The physiological and behavioural impacts of socially acceptable drugs, such as alcohol and caffeine, can have harmful effects on workplaces and productivity, and a leading corporate health expert has warned employers to recognize the warning signs of abuse.
Rachel Clements, psychologist and director of psychological services at the Centre for Corporate Health, has said that because so many people regularly drink alcohol and caffeinated drinks, we are often unaware of the warning signs when moderate use slips into substance misuse.
Clements warned that caffeine and alcohol are the two most commonly used substances in the workplace and are sometimes used to mask, hide or compensate for underlying mental health issues such as depression and anxiety.
It is for this reason that substance misuse issues commonly occurs in conjunction with a mental health issue.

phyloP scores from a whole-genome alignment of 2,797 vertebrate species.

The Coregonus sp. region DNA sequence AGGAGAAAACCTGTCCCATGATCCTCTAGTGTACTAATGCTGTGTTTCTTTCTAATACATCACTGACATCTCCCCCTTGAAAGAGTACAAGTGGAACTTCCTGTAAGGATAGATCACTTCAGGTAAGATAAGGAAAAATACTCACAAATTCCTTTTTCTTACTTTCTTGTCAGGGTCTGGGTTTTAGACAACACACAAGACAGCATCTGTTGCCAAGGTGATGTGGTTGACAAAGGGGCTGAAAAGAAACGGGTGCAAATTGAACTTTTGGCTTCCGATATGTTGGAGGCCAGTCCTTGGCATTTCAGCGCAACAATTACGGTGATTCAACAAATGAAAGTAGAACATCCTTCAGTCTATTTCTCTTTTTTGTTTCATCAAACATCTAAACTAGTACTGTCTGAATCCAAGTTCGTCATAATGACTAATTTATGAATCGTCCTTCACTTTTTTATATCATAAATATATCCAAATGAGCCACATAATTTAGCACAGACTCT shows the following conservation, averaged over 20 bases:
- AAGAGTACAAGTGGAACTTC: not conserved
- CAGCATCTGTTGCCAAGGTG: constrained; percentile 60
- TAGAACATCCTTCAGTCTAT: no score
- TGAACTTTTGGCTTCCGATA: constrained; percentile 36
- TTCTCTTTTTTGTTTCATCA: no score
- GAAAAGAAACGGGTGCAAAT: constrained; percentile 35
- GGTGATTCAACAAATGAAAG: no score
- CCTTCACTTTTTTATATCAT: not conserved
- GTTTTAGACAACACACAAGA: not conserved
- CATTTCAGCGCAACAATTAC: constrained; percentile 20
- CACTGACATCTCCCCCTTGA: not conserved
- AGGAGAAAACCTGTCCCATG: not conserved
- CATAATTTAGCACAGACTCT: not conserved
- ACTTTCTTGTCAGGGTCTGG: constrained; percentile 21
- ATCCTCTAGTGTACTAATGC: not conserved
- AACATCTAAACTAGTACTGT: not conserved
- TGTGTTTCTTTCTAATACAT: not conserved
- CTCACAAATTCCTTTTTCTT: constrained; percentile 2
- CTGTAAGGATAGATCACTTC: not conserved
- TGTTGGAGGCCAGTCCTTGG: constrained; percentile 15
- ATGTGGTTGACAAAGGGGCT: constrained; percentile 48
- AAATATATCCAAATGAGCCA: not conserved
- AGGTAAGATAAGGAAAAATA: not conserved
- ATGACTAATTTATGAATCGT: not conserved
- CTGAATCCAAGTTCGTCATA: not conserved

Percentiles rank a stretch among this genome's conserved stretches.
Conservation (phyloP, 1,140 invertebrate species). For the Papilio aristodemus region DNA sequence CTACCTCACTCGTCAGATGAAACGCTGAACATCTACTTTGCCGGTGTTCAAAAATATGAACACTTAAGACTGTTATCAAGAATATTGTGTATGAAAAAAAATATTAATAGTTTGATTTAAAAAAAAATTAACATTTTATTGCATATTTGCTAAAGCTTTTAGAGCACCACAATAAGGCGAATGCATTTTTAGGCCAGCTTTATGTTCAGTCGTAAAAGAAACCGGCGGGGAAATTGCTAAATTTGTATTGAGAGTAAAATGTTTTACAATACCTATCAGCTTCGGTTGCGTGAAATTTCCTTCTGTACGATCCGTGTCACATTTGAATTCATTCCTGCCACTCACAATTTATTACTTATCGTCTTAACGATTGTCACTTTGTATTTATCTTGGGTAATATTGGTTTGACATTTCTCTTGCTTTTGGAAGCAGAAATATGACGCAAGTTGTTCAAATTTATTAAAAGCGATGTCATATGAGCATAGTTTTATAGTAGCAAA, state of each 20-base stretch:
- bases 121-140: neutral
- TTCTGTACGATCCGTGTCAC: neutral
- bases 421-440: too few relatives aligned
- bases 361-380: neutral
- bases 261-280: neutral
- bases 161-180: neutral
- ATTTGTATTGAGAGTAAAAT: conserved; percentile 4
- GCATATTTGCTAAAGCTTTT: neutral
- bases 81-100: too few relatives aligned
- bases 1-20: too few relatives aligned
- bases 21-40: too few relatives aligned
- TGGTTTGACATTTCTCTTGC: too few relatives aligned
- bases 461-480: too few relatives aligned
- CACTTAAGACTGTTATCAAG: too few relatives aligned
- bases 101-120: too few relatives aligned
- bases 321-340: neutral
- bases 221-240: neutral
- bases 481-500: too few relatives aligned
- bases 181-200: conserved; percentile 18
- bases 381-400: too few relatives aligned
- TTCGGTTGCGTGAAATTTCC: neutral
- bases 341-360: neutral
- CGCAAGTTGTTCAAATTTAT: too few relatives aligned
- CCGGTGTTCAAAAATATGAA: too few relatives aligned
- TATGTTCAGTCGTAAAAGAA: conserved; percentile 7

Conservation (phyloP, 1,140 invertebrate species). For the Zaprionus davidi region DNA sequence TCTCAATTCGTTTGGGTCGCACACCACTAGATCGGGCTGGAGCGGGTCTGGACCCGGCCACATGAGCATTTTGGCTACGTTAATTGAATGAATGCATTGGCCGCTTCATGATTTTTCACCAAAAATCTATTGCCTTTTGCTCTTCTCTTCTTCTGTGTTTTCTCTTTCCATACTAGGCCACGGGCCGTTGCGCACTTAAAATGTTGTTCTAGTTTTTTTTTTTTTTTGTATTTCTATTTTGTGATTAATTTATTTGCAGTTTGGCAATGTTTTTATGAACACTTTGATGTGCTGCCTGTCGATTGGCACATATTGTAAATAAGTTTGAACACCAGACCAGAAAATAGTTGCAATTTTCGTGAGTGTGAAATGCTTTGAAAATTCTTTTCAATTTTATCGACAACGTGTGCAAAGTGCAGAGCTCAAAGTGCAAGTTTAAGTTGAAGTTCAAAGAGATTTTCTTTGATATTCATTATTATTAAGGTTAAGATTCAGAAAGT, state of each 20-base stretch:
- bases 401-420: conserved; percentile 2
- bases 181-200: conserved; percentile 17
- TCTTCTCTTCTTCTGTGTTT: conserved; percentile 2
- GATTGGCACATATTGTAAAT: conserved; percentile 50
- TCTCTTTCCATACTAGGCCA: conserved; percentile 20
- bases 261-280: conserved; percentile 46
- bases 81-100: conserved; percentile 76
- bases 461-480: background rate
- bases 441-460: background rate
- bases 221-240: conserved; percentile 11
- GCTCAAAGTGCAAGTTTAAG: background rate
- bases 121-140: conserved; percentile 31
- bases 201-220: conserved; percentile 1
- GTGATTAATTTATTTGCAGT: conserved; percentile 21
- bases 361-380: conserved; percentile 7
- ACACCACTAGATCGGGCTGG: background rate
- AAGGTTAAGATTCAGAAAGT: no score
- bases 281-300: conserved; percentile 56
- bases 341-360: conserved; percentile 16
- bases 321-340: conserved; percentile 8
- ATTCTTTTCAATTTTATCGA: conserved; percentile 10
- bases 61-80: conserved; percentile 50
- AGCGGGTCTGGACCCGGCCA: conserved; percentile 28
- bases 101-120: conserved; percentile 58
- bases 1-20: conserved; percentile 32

Clements said that while it can be difficult to determine whether the mental health issue caused the substance misuse or vice versa, it is very common that a person who is experiencing a mental health issue, such as depression, will exhibit symptoms such as low mood, lethargy, tiredness etc.
Additionally, and generally speaking, substance misuse at work can result in:
Absenteeism or lateness
Aggression towards colleagues and clients
Inappropriate behaviour (such as ''telling off a client'')
A performance risk to the business
Client or staff complaints
In order to compensate for, or 'mask' the way he or she is feeling, an employee may consume excessive amounts of caffeine to increase their energy levels or temporarily improve their mood.
Similarly, those feeling depressed or anxious, may abuse alcohol as a way to "block out" their painful feelings or to help them relax.
While substance misuse is often difficult to detect, and a sensitive issue to raise, the Centre for Corporate Health advised that symptoms of substance abuse can resemble those of mental illnesses and is very complex given individuals may be using multiple substances, and/or have other health problems complicating the issue.
The first step for HR is to look for changes in behaviour and everyday functioning that are not characteristic of the person, and then consider what can be done to help, such as:
Talk to the person about your observations and concerns
Offer support and assistance
Assist by accommodating leave requests
Check in and review how the person is progressing